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Dual-task automatization: The key role of sensory-motor modality compatibility.

Maquestiaux, François; Ruthruff, Eric; Defer, Alexis; Ibrahime, Stéphane.
Atten Percept Psychophys ; 80(3): 752-772, 2018 Apr.
Artículo en Inglés | MEDLINE | ID: mdl-29285603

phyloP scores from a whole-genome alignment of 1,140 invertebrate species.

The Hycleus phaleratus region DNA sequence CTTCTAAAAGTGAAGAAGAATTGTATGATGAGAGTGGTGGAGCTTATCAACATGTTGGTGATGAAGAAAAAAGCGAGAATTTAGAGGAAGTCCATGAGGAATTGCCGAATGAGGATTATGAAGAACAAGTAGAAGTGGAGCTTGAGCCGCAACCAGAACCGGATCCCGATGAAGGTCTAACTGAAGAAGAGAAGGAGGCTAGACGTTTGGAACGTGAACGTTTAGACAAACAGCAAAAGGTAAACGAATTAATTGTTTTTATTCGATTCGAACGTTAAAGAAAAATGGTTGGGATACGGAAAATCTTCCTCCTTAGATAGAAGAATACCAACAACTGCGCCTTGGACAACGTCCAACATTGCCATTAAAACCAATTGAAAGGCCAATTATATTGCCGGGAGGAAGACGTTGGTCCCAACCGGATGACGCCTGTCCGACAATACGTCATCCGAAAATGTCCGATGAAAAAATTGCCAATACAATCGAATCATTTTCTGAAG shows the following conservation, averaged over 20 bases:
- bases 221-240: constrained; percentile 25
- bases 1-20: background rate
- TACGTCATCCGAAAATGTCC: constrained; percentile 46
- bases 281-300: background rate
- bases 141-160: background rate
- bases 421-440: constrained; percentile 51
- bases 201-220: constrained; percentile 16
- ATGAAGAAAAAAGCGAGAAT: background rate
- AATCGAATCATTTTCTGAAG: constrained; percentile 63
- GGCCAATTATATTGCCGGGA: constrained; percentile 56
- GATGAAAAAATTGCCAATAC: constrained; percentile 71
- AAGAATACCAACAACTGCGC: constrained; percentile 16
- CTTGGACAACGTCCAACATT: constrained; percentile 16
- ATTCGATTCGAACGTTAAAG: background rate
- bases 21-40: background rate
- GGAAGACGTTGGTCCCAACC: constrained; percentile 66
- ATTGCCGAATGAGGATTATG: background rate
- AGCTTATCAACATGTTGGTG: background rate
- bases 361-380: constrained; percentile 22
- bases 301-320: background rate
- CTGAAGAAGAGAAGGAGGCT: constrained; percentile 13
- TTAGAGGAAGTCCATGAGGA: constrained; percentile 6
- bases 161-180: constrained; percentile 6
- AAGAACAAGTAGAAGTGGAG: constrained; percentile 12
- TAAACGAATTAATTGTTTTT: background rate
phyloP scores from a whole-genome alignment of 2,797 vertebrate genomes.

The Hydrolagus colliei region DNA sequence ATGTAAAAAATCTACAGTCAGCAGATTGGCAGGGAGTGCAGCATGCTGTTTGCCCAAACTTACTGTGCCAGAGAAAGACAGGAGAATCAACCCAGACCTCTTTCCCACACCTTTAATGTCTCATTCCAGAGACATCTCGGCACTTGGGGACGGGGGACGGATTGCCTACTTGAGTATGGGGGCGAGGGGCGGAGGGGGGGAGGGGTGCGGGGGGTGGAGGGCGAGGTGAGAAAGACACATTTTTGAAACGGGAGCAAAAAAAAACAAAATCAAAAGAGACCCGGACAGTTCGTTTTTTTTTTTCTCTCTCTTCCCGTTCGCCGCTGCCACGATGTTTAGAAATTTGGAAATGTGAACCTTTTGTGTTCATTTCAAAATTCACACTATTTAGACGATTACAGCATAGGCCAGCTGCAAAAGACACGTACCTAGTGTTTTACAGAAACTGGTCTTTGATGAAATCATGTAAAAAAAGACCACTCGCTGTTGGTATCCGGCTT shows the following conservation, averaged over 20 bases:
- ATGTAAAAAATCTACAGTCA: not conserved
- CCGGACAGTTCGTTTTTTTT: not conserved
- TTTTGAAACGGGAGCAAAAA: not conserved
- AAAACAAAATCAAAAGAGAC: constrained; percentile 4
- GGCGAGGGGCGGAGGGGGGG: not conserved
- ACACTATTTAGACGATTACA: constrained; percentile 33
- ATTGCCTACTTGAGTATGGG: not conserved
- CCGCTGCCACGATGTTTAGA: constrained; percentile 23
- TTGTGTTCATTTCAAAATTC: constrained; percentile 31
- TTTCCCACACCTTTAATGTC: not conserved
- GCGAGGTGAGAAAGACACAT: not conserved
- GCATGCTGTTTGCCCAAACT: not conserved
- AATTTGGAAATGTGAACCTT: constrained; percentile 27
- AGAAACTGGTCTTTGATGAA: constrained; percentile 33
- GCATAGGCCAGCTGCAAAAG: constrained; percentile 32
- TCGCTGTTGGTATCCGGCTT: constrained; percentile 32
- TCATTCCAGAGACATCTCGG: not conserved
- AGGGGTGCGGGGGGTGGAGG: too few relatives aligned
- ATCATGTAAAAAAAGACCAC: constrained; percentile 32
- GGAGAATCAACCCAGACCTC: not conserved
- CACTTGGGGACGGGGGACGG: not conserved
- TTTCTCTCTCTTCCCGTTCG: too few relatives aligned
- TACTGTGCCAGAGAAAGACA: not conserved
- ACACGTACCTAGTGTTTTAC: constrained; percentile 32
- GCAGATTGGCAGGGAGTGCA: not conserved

How do people automatize their dual-task performance through bottleneck bypassing (i.e., accomplish parallel processing of the central stages of two tasks)? In the present work we addressed this question, evaluating the impact of sensory-motor modality compatibility-the similarity in modality between the stimulus and the consequences of the response. We hypothesized that incompatible sensory-motor modalities (e.g., visual-vocal) create conflicts within modality-specific working memory subsystems, and therefore predicted that tasks producing such conflicts would be performed less automatically after practice. To probe for automaticity, we used a transfer psychological refractory period (PRP) procedure Participants were first trained on a visual task (Exp. 1) or an auditory task (Exp. 2) by itself, which was later presented as Task 2, along with an unpracticed Task 1. The Task 1-Task 2 sensory-motor modality pairings were either compatible (visual-manual and auditory-vocal) or incompatible (visual-vocal and auditory-manual). In both experiments we found converging indicators of bottleneck bypassing (small dual-task interference and a high rate of response reversals) for compatible sensory-motor modalities, but indicators of bottlenecking (large dual-task interference and few response reversals) for incompatible sensory-motor modalities. Relatedly, the proportion of individuals able to bypass the bottleneck was high for compatible modalities but very low for incompatible modalities. We propose that dual-task automatization is within reach when the tasks rely on codes that do not compete within a working memory subsystem.